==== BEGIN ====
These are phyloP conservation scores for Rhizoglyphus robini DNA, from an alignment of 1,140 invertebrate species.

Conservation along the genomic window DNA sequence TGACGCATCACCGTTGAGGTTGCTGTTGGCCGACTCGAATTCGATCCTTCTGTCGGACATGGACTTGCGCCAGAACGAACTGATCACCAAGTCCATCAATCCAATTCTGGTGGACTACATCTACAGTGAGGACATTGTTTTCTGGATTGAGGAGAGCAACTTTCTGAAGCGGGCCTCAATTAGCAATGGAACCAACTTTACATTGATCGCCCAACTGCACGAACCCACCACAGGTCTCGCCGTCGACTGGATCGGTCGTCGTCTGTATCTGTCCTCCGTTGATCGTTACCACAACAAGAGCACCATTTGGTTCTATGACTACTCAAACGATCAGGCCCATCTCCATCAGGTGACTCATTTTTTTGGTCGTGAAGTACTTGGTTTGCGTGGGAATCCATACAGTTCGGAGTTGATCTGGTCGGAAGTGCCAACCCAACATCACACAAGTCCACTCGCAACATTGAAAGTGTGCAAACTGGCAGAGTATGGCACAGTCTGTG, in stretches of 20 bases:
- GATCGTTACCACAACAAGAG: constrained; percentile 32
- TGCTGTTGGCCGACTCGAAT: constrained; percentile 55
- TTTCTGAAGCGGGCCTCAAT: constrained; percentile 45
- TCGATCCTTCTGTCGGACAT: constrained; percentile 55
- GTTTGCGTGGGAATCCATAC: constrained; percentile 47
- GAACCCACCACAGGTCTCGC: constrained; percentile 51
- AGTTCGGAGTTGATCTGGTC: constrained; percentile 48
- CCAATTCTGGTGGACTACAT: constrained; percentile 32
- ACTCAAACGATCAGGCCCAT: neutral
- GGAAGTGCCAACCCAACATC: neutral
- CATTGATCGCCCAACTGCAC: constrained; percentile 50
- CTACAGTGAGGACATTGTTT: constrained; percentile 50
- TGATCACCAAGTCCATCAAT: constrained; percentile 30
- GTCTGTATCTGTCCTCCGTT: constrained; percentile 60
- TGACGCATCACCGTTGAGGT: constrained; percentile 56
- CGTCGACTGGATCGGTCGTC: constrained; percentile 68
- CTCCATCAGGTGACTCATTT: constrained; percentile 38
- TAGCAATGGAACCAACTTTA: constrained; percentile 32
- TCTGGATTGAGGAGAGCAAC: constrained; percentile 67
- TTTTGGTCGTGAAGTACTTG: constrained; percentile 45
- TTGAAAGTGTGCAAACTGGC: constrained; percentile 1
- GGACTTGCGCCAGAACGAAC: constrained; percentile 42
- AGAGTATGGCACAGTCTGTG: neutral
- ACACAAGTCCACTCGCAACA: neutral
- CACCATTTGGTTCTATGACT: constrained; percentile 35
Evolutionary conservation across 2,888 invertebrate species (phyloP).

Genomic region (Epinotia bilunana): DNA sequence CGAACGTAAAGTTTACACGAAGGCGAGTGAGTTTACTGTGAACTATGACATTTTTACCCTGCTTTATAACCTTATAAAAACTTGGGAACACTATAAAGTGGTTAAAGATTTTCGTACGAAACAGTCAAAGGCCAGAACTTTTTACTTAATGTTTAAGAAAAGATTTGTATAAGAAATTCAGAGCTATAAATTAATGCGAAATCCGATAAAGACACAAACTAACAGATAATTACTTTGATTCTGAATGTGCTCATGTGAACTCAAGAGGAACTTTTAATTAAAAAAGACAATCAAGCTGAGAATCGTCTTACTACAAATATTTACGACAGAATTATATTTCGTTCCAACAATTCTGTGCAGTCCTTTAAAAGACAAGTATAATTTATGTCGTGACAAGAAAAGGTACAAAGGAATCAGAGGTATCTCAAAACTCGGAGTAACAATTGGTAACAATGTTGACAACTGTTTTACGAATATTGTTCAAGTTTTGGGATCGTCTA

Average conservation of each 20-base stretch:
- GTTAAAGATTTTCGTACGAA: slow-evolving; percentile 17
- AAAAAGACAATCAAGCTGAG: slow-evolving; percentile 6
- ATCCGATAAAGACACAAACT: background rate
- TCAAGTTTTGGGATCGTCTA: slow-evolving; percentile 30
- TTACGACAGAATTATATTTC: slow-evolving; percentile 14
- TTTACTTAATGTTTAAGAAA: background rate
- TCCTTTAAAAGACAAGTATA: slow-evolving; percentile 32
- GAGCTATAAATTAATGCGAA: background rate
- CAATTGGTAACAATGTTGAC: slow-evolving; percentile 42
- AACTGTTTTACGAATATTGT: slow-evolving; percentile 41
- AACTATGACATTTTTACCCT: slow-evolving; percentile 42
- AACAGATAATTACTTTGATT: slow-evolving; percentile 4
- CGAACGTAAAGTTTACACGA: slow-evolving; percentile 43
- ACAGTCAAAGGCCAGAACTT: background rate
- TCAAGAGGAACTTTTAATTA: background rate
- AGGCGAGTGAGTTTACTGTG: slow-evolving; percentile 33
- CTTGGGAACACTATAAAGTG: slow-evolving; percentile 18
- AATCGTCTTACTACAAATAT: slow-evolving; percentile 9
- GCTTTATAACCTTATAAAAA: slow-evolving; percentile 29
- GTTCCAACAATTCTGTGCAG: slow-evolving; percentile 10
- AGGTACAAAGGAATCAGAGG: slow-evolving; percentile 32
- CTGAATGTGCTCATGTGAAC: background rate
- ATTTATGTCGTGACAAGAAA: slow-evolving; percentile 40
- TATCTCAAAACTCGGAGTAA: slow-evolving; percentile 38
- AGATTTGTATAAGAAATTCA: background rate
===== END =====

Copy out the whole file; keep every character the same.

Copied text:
These are phyloP conservation scores for Rhizoglyphus robini DNA, from an alignment of 1,140 invertebrate species.

Conservation along the genomic window DNA sequence TGACGCATCACCGTTGAGGTTGCTGTTGGCCGACTCGAATTCGATCCTTCTGTCGGACATGGACTTGCGCCAGAACGAACTGATCACCAAGTCCATCAATCCAATTCTGGTGGACTACATCTACAGTGAGGACATTGTTTTCTGGATTGAGGAGAGCAACTTTCTGAAGCGGGCCTCAATTAGCAATGGAACCAACTTTACATTGATCGCCCAACTGCACGAACCCACCACAGGTCTCGCCGTCGACTGGATCGGTCGTCGTCTGTATCTGTCCTCCGTTGATCGTTACCACAACAAGAGCACCATTTGGTTCTATGACTACTCAAACGATCAGGCCCATCTCCATCAGGTGACTCATTTTTTTGGTCGTGAAGTACTTGGTTTGCGTGGGAATCCATACAGTTCGGAGTTGATCTGGTCGGAAGTGCCAACCCAACATCACACAAGTCCACTCGCAACATTGAAAGTGTGCAAACTGGCAGAGTATGGCACAGTCTGTG, in stretches of 20 bases:
- GATCGTTACCACAACAAGAG: constrained; percentile 32
- TGCTGTTGGCCGACTCGAAT: constrained; percentile 55
- TTTCTGAAGCGGGCCTCAAT: constrained; percentile 45
- TCGATCCTTCTGTCGGACAT: constrained; percentile 55
- GTTTGCGTGGGAATCCATAC: constrained; percentile 47
- GAACCCACCACAGGTCTCGC: constrained; percentile 51
- AGTTCGGAGTTGATCTGGTC: constrained; percentile 48
- CCAATTCTGGTGGACTACAT: constrained; percentile 32
- ACTCAAACGATCAGGCCCAT: neutral
- GGAAGTGCCAACCCAACATC: neutral
- CATTGATCGCCCAACTGCAC: constrained; percentile 50
- CTACAGTGAGGACATTGTTT: constrained; percentile 50
- TGATCACCAAGTCCATCAAT: constrained; percentile 30
- GTCTGTATCTGTCCTCCGTT: constrained; percentile 60
- TGACGCATCACCGTTGAGGT: constrained; percentile 56
- CGTCGACTGGATCGGTCGTC: constrained; percentile 68
- CTCCATCAGGTGACTCATTT: constrained; percentile 38
- TAGCAATGGAACCAACTTTA: constrained; percentile 32
- TCTGGATTGAGGAGAGCAAC: constrained; percentile 67
- TTTTGGTCGTGAAGTACTTG: constrained; percentile 45
- TTGAAAGTGTGCAAACTGGC: constrained; percentile 1
- GGACTTGCGCCAGAACGAAC: constrained; percentile 42
- AGAGTATGGCACAGTCTGTG: neutral
- ACACAAGTCCACTCGCAACA: neutral
- CACCATTTGGTTCTATGACT: constrained; percentile 35
Evolutionary conservation across 2,888 invertebrate species (phyloP).

Genomic region (Epinotia bilunana): DNA sequence CGAACGTAAAGTTTACACGAAGGCGAGTGAGTTTACTGTGAACTATGACATTTTTACCCTGCTTTATAACCTTATAAAAACTTGGGAACACTATAAAGTGGTTAAAGATTTTCGTACGAAACAGTCAAAGGCCAGAACTTTTTACTTAATGTTTAAGAAAAGATTTGTATAAGAAATTCAGAGCTATAAATTAATGCGAAATCCGATAAAGACACAAACTAACAGATAATTACTTTGATTCTGAATGTGCTCATGTGAACTCAAGAGGAACTTTTAATTAAAAAAGACAATCAAGCTGAGAATCGTCTTACTACAAATATTTACGACAGAATTATATTTCGTTCCAACAATTCTGTGCAGTCCTTTAAAAGACAAGTATAATTTATGTCGTGACAAGAAAAGGTACAAAGGAATCAGAGGTATCTCAAAACTCGGAGTAACAATTGGTAACAATGTTGACAACTGTTTTACGAATATTGTTCAAGTTTTGGGATCGTCTA

Average conservation of each 20-base stretch:
- GTTAAAGATTTTCGTACGAA: slow-evolving; percentile 17
- AAAAAGACAATCAAGCTGAG: slow-evolving; percentile 6
- ATCCGATAAAGACACAAACT: background rate
- TCAAGTTTTGGGATCGTCTA: slow-evolving; percentile 30
- TTACGACAGAATTATATTTC: slow-evolving; percentile 14
- TTTACTTAATGTTTAAGAAA: background rate
- TCCTTTAAAAGACAAGTATA: slow-evolving; percentile 32
- GAGCTATAAATTAATGCGAA: background rate
- CAATTGGTAACAATGTTGAC: slow-evolving; percentile 42
- AACTGTTTTACGAATATTGT: slow-evolving; percentile 41
- AACTATGACATTTTTACCCT: slow-evolving; percentile 42
- AACAGATAATTACTTTGATT: slow-evolving; percentile 4
- CGAACGTAAAGTTTACACGA: slow-evolving; percentile 43
- ACAGTCAAAGGCCAGAACTT: background rate
- TCAAGAGGAACTTTTAATTA: background rate
- AGGCGAGTGAGTTTACTGTG: slow-evolving; percentile 33
- CTTGGGAACACTATAAAGTG: slow-evolving; percentile 18
- AATCGTCTTACTACAAATAT: slow-evolving; percentile 9
- GCTTTATAACCTTATAAAAA: slow-evolving; percentile 29
- GTTCCAACAATTCTGTGCAG: slow-evolving; percentile 10
- AGGTACAAAGGAATCAGAGG: slow-evolving; percentile 32
- CTGAATGTGCTCATGTGAAC: background rate
- ATTTATGTCGTGACAAGAAA: slow-evolving; percentile 40
- TATCTCAAAACTCGGAGTAA: slow-evolving; percentile 38
- AGATTTGTATAAGAAATTCA: background rate